Oral surgery on your calendar? Expert offers tips to ease anxiety
If you’re planning to have oral surgery, be prepared, not scared, an expert suggests—and stay off YouTube.
“I tell all of my patients, ‘The more you know, the better it’s going to be.’ As health professionals, we’re not trying to scare patients with information; it’s just that when you’re prepared for something, when you know what’s going to happen, it reduces the anxiety level, and it goes more smoothly,” said Dr. Maria Papageorge. She is head of the department of oral and maxillofacial surgery at Tufts University School of Dental Medicine, in Boston.
Papageorge said many patients, if not most or all, are scared when faced with oral and maxillofacial surgery. The many reasons for these types of surgery include wisdom-tooth extraction, cancer, birth defects and injury correction.
She recommends asking your doctor questions to help ease anxiety.
“I tell my patients, ‘Please don’t look at YouTube,'” she said. “Of course, they can, but if they have questions, they should ask us. We have the experience of having seen many patients going through similar procedures; we know what their postoperative course is, and we can relay this information to the patient effectively. The internet has a wealth of information—but sometimes that scares patients more.”
Talk to others who have been through these surgeries, Papageorge suggested. They can provide information about their own experiences with the procedure and postoperative care.
“With orthognathic surgery [reconstructive surgery of the jaws], because it’s extensive and there’s a fairly long postoperative course, we ask patients who have already had the surgery to speak with prospective patients,” she said in a university news release. “That way, they at least have reassurance from a real person who has seen the same surgeon or been through the same institution.”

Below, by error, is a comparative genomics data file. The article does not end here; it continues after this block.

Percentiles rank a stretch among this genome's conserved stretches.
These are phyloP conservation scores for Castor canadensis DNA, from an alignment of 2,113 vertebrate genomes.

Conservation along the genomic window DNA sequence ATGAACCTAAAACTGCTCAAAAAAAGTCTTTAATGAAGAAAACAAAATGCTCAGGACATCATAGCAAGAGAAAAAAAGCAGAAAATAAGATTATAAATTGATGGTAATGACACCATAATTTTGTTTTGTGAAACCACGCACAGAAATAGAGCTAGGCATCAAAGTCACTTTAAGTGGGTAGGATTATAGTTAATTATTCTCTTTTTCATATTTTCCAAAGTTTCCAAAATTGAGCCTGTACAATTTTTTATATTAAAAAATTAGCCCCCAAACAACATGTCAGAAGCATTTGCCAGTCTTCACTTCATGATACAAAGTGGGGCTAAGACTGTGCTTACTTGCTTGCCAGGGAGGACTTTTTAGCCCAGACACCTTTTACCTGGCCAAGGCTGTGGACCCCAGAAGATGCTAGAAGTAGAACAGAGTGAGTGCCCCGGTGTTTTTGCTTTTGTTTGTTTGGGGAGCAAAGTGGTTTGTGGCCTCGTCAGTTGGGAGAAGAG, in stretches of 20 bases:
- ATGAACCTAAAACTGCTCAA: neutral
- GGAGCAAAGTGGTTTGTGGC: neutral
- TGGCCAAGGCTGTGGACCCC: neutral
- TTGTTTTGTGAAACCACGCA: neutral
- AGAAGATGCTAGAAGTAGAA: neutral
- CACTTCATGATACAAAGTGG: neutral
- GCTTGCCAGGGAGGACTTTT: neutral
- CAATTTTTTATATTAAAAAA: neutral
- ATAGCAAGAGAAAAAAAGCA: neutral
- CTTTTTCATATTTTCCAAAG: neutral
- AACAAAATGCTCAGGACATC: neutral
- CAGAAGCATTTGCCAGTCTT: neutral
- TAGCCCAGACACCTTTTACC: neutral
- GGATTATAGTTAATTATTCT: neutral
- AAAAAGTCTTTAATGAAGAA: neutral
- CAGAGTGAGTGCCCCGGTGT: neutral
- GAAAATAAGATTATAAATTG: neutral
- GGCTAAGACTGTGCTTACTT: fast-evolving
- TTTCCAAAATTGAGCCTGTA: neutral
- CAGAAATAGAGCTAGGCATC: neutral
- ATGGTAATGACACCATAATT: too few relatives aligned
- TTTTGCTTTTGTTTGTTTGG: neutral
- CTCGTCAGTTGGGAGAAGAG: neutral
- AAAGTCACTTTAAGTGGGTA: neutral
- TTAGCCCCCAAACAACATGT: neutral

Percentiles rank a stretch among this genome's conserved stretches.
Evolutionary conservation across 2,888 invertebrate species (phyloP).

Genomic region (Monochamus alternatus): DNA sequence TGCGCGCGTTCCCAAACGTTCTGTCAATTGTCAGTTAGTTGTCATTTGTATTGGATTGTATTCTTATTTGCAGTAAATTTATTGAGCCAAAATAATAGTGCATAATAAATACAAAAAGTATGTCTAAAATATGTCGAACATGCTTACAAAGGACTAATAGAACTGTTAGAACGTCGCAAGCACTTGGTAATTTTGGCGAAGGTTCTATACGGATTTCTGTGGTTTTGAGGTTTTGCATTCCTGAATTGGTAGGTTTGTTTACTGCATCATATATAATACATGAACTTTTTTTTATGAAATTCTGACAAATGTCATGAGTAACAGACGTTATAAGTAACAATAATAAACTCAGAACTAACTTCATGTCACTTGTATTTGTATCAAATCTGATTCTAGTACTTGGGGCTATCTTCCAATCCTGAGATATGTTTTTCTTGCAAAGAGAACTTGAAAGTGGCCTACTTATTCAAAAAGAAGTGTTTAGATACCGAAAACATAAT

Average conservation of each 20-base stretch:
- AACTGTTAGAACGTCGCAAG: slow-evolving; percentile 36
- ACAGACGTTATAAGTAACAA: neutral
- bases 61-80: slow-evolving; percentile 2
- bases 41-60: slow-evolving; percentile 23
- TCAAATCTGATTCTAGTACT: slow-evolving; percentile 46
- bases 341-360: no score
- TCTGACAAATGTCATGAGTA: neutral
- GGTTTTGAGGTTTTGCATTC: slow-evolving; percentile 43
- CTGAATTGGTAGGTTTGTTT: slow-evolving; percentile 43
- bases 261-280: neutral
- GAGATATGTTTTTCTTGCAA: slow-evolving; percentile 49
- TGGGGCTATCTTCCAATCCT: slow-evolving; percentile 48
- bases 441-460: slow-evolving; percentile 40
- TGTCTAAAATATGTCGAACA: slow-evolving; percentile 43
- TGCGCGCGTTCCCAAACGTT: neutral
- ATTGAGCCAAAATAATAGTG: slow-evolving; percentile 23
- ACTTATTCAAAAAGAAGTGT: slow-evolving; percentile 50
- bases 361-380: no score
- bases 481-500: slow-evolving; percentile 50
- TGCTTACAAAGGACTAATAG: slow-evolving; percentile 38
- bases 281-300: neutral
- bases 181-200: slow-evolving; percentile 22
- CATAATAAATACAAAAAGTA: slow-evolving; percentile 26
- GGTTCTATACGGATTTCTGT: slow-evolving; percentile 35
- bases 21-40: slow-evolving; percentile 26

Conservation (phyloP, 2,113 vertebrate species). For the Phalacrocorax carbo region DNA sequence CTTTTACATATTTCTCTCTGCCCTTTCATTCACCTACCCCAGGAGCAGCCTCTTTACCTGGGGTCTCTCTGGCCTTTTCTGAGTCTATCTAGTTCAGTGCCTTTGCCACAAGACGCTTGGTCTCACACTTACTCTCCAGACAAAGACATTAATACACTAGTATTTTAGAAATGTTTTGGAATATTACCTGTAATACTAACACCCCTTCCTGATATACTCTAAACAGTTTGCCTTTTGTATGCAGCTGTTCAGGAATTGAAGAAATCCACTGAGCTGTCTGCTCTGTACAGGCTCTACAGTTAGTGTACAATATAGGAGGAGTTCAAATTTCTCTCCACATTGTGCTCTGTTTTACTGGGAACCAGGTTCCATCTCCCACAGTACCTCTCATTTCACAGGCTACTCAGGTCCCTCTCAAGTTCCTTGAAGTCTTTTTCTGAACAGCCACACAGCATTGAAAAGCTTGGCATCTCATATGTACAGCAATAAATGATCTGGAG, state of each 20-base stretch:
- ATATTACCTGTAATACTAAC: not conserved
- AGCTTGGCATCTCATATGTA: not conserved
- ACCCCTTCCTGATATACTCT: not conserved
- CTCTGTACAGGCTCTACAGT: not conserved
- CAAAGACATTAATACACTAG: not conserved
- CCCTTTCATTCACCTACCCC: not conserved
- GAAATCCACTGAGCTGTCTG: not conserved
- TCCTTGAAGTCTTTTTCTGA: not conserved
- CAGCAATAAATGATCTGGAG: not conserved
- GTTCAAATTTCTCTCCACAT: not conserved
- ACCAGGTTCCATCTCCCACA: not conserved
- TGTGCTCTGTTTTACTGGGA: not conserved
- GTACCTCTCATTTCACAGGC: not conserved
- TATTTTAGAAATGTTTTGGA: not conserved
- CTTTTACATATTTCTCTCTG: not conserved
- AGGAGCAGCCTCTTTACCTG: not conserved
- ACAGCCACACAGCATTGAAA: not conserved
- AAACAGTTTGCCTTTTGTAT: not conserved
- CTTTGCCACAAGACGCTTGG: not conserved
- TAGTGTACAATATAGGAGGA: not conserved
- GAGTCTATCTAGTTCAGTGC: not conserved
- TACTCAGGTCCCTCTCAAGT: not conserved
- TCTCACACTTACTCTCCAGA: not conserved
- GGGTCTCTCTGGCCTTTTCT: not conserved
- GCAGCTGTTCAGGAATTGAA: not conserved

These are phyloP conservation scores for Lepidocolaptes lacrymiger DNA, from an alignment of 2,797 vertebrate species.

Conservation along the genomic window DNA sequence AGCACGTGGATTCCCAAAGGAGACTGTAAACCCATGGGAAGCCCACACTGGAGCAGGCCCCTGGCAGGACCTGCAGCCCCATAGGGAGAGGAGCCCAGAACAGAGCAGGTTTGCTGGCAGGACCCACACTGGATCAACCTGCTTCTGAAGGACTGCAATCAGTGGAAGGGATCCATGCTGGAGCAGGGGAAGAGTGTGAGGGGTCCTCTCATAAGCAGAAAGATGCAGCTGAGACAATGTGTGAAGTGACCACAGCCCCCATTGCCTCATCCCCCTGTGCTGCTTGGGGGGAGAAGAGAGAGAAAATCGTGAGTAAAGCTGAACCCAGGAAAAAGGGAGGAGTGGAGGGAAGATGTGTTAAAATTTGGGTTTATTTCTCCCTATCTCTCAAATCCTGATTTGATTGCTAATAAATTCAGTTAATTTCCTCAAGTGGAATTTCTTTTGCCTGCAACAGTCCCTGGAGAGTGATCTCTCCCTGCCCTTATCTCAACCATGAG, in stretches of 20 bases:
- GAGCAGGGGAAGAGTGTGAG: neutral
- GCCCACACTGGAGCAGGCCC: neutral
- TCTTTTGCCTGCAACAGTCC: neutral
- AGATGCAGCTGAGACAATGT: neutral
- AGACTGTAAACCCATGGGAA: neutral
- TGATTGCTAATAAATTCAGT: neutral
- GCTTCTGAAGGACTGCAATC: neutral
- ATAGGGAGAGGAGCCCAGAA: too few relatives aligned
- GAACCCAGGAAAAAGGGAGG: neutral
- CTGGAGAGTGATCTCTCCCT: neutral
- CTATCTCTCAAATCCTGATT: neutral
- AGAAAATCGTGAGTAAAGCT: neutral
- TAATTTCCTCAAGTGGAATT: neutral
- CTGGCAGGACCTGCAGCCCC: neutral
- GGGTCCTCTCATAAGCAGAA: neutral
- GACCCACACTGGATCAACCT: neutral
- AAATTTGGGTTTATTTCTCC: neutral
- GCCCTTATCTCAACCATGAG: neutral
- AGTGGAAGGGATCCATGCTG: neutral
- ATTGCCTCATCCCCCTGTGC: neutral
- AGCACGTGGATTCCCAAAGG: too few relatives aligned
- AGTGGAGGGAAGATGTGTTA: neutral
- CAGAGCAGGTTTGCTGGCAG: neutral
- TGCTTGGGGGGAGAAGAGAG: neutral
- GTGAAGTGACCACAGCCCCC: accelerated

Another way to prepare is to gather food and supplies you might need during recovery. After a surgery, some foods may be possible to eat and others may not be.
“What patients can eat after is a very important question. These procedures usually require a diet of soft foods for some period of time,” Papageorge said. “It can be comforting for patients to know they have the necessary items at home and ready to go.”
Also important: Know what your limits are before and after surgery. If you’re having sedation or general anesthesia, for example, you can’t eat or drink anything for six to eight hours prior to surgery. Afterward, you can’t drive for 24 hours.
If you have young children or others who depend on you, make plans ahead of time for their care, she suggested.
“We tell our patients that, postoperatively, they should not be taking care of someone else—they should be taken care of,” Papageorge said.
Ask for help. You’ll need someone you trust to take you home and to stay with you for a while. You might experience side effects from painkillers or a general reaction to anesthesia or the procedure itself, so it’s important to have someone to rely on if you have nausea, vomiting or other symptoms.
“I think it helps every patient after surgery to have some emotional support at home,” Papageorge said. “Even after less extensive surgeries—multiple tooth extractions, say—the diet is still affected, there’s still pain. And there’s still the need for reassurance and security.”